Considering the I’m done nursing let’s go camping vintage shirt moreover I love this size of our apartment, I wasn’t particularly interested in investing in an elaborate work-from-home desk setup during quarantine. Sure, I could have carved out a corner for myself, but the idea of cramming an ergonomic eyesore in our already over-crowded space gave me more anxiety than the chronic back problems that would likely emerge as a result of hunching over my laptop for months on end. If you had told me six months ago that a spicy Saturday night with my husband would one day include a game of Scrabble, I would have assumed you were referring to our lives some 40 or 50 years in the future. But quarantine has a way of bending space and time, and somewhere between weeks two and three of nonstop Netflix consumption, we figured we might as well attempt to re-engage our brains—if only to see whether they were still working properly. And while fostering a dog felt slightly too ambitious, the low-light, no-fuss Dracaena Dorado proved to be the perfect addition to our cramped little quarantine crew. This one comes in a recycled plastic ecopot, but I won’t blame you if you want to dress it up a bit. We can’t be the only people whose quarantine consumption habits have taken a turn for the, er, fruit-forward. But without the thoughtful bartenders and pre-curated wine lists we’d come to rely on, our online ordering abilities quickly proved to be disappointingly hit-or-miss. Indie shops like Peoples Wine and Brooklyn’s Leon & Son take the guesswork out of wine delivery with curated subscription offerings handpicked for the enthusiastic (and in my case, somewhat clueless) wine drinker. New York’s most Googled cocktail during quarantine was…the Manhattan. I mean, c’mon: What did you think it was going to be? A Lychee martini? A Cosmopolitan? This isn’t Sex and the City—it’s a pandemic. And in May, when Google shared the top trending cocktails by state (determined by data from the previous 30 days), New York was the location with the highest COVID-19 cases in the country, whose inhabitants were largely locked down in minuscule apartments with little-to-no outdoor access. As COVID-19 swept the country, home-made cocktail preferences were varied: Wyoming was digging white Russians, Hawaii wanted lemon drop martinis (not, as one might assume, their namesake Blue Hawaiians, which were actually being searched by Montanans), and Arizona was whipping up some frozen daiquiris. Meanwhile, Wisconsin embraced a 1920s cocktail—the grasshopper. Minnesota mixed a cocktail that, admittedly, we had to look up: an Oliveto (roughly: lemon juice, simple syrup, olive oil, vanilla, gin).
I’m done nursing let’s go camping vintage shirt, hoodie, tank top, sweater and long sleeve t-shirt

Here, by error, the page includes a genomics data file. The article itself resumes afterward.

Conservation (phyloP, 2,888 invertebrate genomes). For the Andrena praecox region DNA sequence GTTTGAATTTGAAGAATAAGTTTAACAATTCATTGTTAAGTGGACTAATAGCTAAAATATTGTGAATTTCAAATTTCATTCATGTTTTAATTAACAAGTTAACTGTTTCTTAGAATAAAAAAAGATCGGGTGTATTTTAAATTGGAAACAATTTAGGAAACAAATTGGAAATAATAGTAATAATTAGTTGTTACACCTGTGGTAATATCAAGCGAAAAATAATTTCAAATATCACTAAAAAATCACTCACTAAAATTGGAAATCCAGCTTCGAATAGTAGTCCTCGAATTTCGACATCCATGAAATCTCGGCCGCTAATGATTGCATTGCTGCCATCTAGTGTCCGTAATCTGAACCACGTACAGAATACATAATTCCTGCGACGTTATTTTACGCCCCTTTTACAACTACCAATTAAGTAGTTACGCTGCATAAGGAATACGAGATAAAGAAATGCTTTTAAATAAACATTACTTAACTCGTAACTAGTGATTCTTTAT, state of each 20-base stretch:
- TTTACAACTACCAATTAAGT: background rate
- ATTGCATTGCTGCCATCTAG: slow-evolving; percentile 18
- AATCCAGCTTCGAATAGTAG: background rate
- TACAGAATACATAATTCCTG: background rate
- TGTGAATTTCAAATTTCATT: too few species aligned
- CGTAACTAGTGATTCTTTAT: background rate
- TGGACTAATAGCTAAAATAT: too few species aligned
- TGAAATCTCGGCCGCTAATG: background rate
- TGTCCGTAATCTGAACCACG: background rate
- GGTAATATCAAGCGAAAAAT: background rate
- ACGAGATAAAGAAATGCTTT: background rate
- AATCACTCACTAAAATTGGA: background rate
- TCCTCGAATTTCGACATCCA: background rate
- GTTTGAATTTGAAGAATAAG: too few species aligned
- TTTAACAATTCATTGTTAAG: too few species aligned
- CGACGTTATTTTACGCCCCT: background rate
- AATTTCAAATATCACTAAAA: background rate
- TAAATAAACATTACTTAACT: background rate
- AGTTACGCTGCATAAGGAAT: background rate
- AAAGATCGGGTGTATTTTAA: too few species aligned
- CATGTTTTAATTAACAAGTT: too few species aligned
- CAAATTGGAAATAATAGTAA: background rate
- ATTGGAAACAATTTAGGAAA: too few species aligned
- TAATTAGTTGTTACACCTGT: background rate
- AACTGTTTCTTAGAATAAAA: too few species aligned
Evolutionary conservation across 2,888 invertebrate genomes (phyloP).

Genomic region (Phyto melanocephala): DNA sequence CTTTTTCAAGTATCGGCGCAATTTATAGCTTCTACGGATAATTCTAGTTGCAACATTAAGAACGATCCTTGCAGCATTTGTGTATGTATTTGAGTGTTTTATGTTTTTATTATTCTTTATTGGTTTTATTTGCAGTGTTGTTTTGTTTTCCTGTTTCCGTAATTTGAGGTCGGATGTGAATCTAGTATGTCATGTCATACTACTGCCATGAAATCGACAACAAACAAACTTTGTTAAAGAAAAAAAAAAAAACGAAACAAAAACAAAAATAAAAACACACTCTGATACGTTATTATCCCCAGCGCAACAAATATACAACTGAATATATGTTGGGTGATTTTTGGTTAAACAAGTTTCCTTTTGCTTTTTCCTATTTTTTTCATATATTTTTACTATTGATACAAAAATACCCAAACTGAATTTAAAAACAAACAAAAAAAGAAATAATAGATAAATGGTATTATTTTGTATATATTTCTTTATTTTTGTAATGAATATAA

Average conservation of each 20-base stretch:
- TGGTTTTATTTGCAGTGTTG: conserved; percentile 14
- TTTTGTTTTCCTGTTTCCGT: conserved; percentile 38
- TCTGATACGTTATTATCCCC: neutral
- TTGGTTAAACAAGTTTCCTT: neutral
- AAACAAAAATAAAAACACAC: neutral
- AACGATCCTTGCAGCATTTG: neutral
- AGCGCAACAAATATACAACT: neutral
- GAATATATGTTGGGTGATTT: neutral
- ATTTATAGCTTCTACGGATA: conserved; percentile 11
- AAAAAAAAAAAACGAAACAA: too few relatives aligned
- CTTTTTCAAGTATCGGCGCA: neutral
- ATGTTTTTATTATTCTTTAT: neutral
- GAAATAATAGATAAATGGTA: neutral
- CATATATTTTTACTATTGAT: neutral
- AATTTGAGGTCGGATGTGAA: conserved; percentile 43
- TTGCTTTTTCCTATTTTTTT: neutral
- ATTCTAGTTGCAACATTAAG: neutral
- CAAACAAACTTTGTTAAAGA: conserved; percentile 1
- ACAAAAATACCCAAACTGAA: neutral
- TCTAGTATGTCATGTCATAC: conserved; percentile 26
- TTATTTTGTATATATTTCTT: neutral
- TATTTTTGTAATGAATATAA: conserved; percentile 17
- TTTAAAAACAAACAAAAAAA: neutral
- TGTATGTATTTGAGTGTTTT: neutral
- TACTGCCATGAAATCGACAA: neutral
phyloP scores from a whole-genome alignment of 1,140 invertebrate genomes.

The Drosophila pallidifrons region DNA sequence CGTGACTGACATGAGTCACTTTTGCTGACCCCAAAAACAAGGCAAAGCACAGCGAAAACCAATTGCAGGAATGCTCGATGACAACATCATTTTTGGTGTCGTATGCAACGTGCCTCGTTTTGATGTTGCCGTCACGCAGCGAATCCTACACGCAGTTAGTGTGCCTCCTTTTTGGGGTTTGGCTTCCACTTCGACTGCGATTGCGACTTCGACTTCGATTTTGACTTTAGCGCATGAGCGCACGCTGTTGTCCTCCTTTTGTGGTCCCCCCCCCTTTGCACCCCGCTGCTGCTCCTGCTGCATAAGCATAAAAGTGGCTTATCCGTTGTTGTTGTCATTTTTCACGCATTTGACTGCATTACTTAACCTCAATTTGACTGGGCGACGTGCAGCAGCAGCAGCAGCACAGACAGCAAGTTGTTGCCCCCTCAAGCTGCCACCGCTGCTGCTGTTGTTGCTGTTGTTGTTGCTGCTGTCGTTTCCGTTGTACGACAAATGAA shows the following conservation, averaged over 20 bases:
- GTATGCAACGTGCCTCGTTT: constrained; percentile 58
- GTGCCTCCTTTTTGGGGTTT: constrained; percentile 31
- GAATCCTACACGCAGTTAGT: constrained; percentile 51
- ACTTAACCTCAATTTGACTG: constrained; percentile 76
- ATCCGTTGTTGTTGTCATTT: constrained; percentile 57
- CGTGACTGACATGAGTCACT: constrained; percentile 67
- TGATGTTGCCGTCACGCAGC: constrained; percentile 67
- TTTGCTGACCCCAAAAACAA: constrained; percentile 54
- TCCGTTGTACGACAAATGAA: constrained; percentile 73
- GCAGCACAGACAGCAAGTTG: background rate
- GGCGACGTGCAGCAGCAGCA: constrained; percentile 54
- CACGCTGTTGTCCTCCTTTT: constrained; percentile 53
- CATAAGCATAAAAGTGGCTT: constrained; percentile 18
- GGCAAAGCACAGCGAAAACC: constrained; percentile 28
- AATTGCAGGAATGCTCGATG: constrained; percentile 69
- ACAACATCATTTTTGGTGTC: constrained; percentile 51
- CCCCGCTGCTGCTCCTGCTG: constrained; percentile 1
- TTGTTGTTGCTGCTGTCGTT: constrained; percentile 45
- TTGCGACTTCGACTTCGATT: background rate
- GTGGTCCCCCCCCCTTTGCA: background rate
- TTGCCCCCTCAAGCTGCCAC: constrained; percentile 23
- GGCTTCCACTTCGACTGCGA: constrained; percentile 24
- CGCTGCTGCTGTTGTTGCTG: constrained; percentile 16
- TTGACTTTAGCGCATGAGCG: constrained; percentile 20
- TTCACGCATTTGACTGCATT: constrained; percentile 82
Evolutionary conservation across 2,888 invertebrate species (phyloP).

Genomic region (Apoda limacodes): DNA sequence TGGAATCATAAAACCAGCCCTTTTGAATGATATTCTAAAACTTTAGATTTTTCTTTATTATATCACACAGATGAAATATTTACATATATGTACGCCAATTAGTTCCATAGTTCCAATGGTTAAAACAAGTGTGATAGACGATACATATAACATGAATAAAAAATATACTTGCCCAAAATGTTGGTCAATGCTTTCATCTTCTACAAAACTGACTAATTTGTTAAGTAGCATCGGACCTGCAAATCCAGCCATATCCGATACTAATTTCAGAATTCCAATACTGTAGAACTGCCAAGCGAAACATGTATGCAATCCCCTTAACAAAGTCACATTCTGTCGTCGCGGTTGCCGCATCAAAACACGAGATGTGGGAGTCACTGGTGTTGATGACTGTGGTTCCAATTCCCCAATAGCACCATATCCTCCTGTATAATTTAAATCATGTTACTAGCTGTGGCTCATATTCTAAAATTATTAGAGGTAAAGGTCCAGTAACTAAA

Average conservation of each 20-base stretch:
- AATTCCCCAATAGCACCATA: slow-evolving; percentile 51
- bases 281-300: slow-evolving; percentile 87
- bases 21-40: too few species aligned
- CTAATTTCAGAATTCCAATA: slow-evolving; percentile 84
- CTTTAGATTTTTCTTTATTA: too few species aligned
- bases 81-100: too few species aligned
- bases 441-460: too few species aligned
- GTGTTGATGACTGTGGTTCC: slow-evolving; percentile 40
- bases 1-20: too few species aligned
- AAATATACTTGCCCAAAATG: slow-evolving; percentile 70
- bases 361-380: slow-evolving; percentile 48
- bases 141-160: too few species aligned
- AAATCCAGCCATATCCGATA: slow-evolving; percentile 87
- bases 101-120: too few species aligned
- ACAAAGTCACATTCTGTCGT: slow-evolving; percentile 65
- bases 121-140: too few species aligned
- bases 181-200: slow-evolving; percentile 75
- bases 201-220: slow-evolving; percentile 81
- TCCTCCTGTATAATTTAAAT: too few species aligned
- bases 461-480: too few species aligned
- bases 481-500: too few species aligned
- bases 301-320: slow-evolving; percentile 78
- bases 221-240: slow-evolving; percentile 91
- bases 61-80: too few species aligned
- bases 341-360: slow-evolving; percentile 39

Is your home office desk more of a “home office desk that’s really just half of my coffee table, or, sorry, my couch”? Well, hate to break it to you: a good portion of us aren’t going back to the I’m done nursing let’s go camping vintage shirt moreover I love this office anytime soon. So it might be time to invest in a dedicated, spruced up workspace. Your back will thank you. But what is the best home office desk for you? Small space dwellers, opt for a vertical and versatile desk that can sneak into any corner of your bedroom, living room, or studio. (Crate and Barrel’s Helsing desk is one option that will do the trick, which this writer actually owned, then sold on Craigslist pre-pandemic because she was like “honestly, I never use it,” and now is crippled with regret! The German photographer Wolfgang Tillmans is best known for his playfully arranged photographic installations that blur the miraculous and the banal—a windscreen wiper pinned next to an exposed breast, a sweat-soaked raver placed beneath an image of a double rainbow—that have covered the walls of institutions from New York’s MoMA PS1 to London’s Tate Modern. In 2016, however, Tillmans decided to revisit the origins of his long-standing fascination with club culture, establishing a new chapter of his career by producing his own music. With it, Tillmans found himself embraced by the rich, hedonistic energy of New York’s queer nightlife scene, a present-day equivalent to the Berlin underground clubs where he first cut his teeth in the mid-’80s. And so, when the COVID-19 crisis hit these safe spaces for queer people of color with disproportionate force, Tillmans felt compelled to take action. “I realized the potential of the project when I approached Berlin-based LGBTQ+ magazine Siegessäule asking if they needed help,” Tillmans says. “Within days the project expanded, and we’re now able to offer over 30 original artworks to this unique group of New York nightlife collectives.” The eight collectives Tillmans is fundraising for include Papi Juice, the Brooklyn-based night centering and celebrating queer and trans people of color, and GHE20G0TH1K, the now-iconic night started by Venus X that fostered the likes of Shayne Oliver’s Hood by Air. “Having enjoyed numerous inspiring nights in NYC’s scene over the course of recent years, I felt it was urgent to make sure this special biotope is being protected,” he adds.